Not many directors choose to revisit and remake their own works. Leo McCarey updated his 1939 romantic weepie 'Love Affair,' transforming it into the 1957 Cary Grant-Deborah Kerr classic 'An Affair to Remember'; Cecil B. DeMille reshaped his 1923 silent epic 'The Ten Commandments' into an equally bloated 1950s sound spectacular; Frank Capra parlayed his topical Depression-era fairy tale 'Lady for a Day' from 1933 into the 1961 nostalgic period piece 'Pocketful of Miracles'; and 25 years after the watered down 'These Three' premiered in 1936, William Wyler was able to fully explore the explosive sexual themes the censors previously quashed in Lillian Hellman's ground-breaking drama 'The Children's Hour.'
The prize for the most noteworthy director's remake, however, must go to Alfred Hitchcock's 'The Man Who Knew Too Much,' first filmed as a taut, low-budget British picture in 1934, and then given a glossy, languorous Hollywood makeover 22 years later. Both versions are stellar exercises in suspense, but which edition reigns supreme has always sparked debate among classics aficionados and divides critics to this day. Hitchcock himself at one time termed the earlier movie the work of an "amateur," while its American Technicolor counterpart was made by a "professional." And though it's true the Hollywood interpretation flaunts plenty of style, elegance, and the confidence an experienced craftsman brings to his trade, it's also self-indulgent, a bit draggy, and about 20 minutes too long. Gone are the grittiness, playfulness, and breathless pacing that distinguish the British edition, which once and for all put Hitchcock on the cinematic map and, in my opinion, set it apart as the more interesting and superior film.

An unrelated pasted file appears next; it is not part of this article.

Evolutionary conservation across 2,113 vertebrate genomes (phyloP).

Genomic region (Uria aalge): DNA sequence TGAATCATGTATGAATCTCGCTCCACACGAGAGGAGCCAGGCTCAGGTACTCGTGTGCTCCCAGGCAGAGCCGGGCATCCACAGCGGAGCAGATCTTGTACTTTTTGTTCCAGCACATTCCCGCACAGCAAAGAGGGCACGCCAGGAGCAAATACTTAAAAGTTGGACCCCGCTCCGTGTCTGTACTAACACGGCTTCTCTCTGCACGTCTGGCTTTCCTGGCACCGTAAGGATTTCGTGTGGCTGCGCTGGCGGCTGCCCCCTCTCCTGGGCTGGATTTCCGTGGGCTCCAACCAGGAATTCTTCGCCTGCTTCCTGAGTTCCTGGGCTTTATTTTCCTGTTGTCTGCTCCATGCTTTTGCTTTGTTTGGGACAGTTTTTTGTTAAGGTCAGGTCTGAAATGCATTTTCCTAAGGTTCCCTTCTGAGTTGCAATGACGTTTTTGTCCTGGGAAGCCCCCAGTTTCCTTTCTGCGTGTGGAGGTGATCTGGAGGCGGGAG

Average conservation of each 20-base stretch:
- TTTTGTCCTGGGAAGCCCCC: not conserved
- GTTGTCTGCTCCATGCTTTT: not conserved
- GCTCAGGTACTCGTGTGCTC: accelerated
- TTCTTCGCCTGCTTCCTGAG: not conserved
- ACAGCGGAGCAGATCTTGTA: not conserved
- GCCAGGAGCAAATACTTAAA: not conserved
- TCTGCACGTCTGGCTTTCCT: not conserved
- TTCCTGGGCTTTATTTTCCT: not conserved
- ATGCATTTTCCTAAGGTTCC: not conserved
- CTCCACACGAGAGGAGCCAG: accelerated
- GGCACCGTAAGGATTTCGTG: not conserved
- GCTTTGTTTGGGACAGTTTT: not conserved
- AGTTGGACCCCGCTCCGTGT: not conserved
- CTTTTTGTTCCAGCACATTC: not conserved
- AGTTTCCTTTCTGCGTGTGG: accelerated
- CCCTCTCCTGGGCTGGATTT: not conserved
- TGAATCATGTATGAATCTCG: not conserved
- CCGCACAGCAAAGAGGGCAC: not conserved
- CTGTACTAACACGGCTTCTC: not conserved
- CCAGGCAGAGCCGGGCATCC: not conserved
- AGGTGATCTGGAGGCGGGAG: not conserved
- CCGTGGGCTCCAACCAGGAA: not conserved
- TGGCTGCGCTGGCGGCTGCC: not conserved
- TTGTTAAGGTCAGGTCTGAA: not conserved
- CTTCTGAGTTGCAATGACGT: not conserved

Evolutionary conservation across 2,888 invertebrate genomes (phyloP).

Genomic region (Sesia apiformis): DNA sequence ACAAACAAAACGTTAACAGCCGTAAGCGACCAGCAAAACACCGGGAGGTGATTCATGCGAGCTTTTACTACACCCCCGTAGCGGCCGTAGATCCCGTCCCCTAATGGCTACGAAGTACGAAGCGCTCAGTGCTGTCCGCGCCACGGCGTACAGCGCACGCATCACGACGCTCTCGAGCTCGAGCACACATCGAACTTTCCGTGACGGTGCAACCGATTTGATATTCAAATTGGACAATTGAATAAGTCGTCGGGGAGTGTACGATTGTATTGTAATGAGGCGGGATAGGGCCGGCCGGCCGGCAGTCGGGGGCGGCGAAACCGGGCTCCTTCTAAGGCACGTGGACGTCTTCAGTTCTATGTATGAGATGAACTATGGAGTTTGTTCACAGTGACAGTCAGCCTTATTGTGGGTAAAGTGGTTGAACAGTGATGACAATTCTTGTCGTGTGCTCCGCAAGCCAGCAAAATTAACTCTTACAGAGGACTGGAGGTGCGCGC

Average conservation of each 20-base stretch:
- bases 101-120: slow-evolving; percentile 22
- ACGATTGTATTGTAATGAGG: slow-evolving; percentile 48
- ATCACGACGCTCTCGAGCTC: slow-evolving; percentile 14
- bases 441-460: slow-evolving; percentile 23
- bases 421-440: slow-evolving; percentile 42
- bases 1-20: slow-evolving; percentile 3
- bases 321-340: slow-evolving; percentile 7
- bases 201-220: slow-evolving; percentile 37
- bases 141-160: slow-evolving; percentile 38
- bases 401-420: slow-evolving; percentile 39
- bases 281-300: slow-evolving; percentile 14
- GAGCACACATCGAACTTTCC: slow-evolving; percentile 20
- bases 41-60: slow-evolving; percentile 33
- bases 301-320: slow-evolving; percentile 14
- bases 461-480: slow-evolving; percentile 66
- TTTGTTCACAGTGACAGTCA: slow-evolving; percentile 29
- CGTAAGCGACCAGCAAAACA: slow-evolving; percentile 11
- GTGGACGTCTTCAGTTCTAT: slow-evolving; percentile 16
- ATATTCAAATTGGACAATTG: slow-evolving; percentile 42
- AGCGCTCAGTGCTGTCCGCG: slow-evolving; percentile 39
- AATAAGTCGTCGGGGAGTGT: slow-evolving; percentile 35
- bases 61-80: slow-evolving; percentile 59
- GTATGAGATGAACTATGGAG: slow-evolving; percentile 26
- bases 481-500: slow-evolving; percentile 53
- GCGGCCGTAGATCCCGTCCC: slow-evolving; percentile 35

'The Man Who Knew Too Much' isn't Hitchcock's first foray into the thriller genre, but it's the first film to finely hone what would become the director's signature style. Yes, it's a little rough around the edges, a bit choppy and sloppy in spots, but the core Hitchcock elements are perfectly in place and, for the most part, presented with the thoughtful precision that would define the future Master of Suspense. Favorite themes, such as the innocent man (or in this case, an innocent couple) thrust into extraordinary circumstances encompassing intimate danger and political violence, are present, as well as archetypal characters, such as strong, resourceful women who rise above their modest, prim nature when a crisis demands it. The MacGuffin makes an appearance here, too, this time in the form of a group of insurgents committed to assassinating a diplomat, but we are never enlightened as to why they wish him dead. And such stylistic Hitchcock staples as abrupt and rapid cutting, subjective camera angles, and tight close-ups make the movie visually as well as emotionally stimulating.